You'd think that the Democrats would be capable of basic constituency services. But apparently not:
Senate Democrats battled among themselves over student loans Thursday, holding dueling news conferences about the right way to prevent interest rates from doubling in four days.
It was an unusual situation for the party with an issue on which it has typically been united. And the split all but guaranteed that the chamber will blow past the July 1 deadline, when new student loan applicants who receive need-based federal aid will see their interest rates rise from 3.4 percent to 6.8 percent.
Basically, the mess here is due to a combination of ham-handed incompetence and a basic petty inability to compromise*. To drastically over-simplify: the President wanted a deal on student loan rates; Senate Republicans are happy to oblige the President, given that Obama is willing to give away a bit, for a change (and the alternative is the House Republican plan, which both Obama and the Senate hate); Senate Democrats got their noses out of joint on the subject; and now they're yelling at each other and having dueling press conferences and generally doing what Washington, DC does best. Which is to say, nothing - but nothing is being done in a dynamic and very earnest manner that assures people that Issues Are Being Addressed**.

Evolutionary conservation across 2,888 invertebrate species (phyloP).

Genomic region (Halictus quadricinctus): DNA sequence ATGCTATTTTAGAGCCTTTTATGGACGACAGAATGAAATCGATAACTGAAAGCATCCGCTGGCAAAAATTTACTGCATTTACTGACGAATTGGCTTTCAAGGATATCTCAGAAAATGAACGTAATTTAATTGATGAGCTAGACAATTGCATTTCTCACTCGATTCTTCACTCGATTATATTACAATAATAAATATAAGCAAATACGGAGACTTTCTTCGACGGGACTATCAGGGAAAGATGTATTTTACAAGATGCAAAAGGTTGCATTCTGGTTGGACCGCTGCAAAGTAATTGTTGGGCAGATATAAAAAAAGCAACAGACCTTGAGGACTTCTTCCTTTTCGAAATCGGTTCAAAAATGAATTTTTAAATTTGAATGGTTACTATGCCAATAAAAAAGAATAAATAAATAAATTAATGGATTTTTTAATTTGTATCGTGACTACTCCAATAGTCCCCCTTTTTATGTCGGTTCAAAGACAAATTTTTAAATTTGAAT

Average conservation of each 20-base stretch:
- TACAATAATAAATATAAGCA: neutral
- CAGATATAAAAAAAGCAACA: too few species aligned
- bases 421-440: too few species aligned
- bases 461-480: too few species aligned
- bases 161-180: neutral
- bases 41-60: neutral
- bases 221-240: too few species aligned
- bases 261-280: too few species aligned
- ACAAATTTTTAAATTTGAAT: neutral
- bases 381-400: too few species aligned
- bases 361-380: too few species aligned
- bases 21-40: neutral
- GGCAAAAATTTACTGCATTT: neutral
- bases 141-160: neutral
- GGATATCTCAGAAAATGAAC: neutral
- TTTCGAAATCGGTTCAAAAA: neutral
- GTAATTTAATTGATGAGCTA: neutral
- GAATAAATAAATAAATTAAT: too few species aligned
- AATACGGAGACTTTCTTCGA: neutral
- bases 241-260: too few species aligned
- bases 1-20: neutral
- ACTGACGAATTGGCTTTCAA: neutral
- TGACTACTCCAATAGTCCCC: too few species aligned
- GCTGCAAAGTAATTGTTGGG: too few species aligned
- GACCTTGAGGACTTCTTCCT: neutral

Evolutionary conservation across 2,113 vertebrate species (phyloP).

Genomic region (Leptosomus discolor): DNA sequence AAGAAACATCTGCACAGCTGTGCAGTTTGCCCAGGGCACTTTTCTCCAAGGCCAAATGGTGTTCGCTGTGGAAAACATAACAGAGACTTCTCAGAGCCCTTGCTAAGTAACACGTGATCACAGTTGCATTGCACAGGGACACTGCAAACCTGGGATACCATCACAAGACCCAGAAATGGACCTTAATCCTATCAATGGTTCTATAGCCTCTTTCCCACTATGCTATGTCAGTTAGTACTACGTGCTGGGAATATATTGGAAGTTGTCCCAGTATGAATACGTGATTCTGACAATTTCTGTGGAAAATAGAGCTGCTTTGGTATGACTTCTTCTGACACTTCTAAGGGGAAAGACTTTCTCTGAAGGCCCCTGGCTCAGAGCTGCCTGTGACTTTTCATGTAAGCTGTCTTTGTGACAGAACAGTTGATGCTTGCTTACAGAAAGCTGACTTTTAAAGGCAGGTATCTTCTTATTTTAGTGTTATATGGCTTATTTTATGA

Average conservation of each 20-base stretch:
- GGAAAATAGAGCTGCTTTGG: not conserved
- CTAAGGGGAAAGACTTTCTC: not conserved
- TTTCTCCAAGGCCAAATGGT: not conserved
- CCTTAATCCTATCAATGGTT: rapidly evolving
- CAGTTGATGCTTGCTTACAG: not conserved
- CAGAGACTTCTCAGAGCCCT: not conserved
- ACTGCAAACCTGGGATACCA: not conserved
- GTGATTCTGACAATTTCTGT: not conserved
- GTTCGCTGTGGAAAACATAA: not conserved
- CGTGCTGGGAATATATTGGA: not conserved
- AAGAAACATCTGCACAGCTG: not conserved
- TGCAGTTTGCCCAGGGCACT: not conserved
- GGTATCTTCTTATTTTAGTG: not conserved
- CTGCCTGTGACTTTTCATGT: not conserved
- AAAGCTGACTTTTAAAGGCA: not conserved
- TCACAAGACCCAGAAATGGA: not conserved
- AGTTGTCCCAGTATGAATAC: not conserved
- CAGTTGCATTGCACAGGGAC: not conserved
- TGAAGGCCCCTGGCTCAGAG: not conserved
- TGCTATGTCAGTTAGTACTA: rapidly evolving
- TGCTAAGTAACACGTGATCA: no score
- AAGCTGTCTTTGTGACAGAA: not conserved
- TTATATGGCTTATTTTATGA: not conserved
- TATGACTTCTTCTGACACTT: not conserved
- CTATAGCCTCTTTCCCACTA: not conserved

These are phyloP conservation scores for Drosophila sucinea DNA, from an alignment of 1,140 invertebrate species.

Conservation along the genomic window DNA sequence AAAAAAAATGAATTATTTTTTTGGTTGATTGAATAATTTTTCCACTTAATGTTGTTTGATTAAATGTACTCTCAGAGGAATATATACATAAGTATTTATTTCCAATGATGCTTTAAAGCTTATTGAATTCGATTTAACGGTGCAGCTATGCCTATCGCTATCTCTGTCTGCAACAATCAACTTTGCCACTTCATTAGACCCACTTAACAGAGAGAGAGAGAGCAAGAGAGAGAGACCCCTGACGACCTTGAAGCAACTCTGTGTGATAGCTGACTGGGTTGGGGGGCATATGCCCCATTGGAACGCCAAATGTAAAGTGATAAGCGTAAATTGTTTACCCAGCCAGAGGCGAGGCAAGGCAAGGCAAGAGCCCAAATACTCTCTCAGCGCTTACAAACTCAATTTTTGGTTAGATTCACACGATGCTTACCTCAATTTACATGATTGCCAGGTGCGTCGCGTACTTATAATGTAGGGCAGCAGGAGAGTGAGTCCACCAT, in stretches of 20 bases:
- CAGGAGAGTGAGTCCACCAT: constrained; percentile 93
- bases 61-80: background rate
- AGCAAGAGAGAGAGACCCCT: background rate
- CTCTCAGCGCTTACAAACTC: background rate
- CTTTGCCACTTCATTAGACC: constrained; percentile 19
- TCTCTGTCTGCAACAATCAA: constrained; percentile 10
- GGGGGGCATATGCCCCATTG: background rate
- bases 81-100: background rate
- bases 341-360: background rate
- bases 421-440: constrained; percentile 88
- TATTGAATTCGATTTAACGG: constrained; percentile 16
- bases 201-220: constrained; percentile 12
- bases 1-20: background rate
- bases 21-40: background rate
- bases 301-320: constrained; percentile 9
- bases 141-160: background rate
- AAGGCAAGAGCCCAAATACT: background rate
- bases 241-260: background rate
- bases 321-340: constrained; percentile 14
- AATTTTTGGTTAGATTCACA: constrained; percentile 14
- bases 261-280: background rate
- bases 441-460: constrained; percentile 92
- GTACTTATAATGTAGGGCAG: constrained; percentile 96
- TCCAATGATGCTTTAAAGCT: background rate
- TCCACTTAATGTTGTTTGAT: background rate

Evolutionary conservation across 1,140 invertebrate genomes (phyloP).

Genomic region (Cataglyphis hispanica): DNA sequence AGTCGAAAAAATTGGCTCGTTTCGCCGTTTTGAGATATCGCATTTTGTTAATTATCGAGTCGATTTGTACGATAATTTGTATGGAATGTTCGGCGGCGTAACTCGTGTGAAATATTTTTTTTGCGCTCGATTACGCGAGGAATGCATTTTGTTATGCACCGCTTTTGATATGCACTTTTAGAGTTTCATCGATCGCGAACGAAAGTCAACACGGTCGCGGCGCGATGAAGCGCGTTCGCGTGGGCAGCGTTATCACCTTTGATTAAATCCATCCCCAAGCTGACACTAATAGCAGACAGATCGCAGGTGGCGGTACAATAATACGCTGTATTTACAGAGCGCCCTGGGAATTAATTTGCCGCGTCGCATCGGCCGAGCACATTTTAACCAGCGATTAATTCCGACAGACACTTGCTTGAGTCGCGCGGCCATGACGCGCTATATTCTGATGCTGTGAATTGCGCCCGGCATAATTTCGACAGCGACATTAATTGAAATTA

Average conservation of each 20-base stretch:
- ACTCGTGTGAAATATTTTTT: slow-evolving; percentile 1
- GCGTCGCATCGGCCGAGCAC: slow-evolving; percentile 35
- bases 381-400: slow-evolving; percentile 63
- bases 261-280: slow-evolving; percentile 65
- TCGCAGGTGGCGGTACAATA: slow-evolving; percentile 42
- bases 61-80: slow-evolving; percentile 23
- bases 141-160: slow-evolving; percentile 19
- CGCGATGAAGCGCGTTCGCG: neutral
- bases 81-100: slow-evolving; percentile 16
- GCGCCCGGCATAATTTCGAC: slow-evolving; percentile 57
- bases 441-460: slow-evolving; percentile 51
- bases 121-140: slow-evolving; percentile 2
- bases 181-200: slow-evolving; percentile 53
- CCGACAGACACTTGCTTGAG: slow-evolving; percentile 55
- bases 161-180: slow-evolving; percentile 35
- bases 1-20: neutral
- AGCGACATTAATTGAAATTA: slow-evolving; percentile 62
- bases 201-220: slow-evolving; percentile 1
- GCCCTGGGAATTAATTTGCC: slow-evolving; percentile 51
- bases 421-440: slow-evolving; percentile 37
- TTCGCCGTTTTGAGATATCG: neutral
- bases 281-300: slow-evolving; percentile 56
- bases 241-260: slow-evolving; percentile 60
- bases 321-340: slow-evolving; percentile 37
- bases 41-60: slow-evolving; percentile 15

Meanwhile, anybody who takes out a subsidized student loan after [looking at calendar] next Monday is going to end up getting even more hammered than even all those poor [expletive deleted] who have taken out subsidized student loans in the past. Which is of course not very fair. Or nice. But then, Democratic Senators have never been exactly what you call solicitous about the problems facing young voters; that particular subgroup has always been notorious for being more engaged in voting for Democratic candidates for President than it is in voting for Democratic candidates for... anything else. The important thing for the aforementioned Democratic Senators is that President Barack Obama affronted them so by publicly indicating that he wanted a deal...
Moe Lane (crosspost)
*In other words: standard big-government operating procedure, really.
**See previous footnote.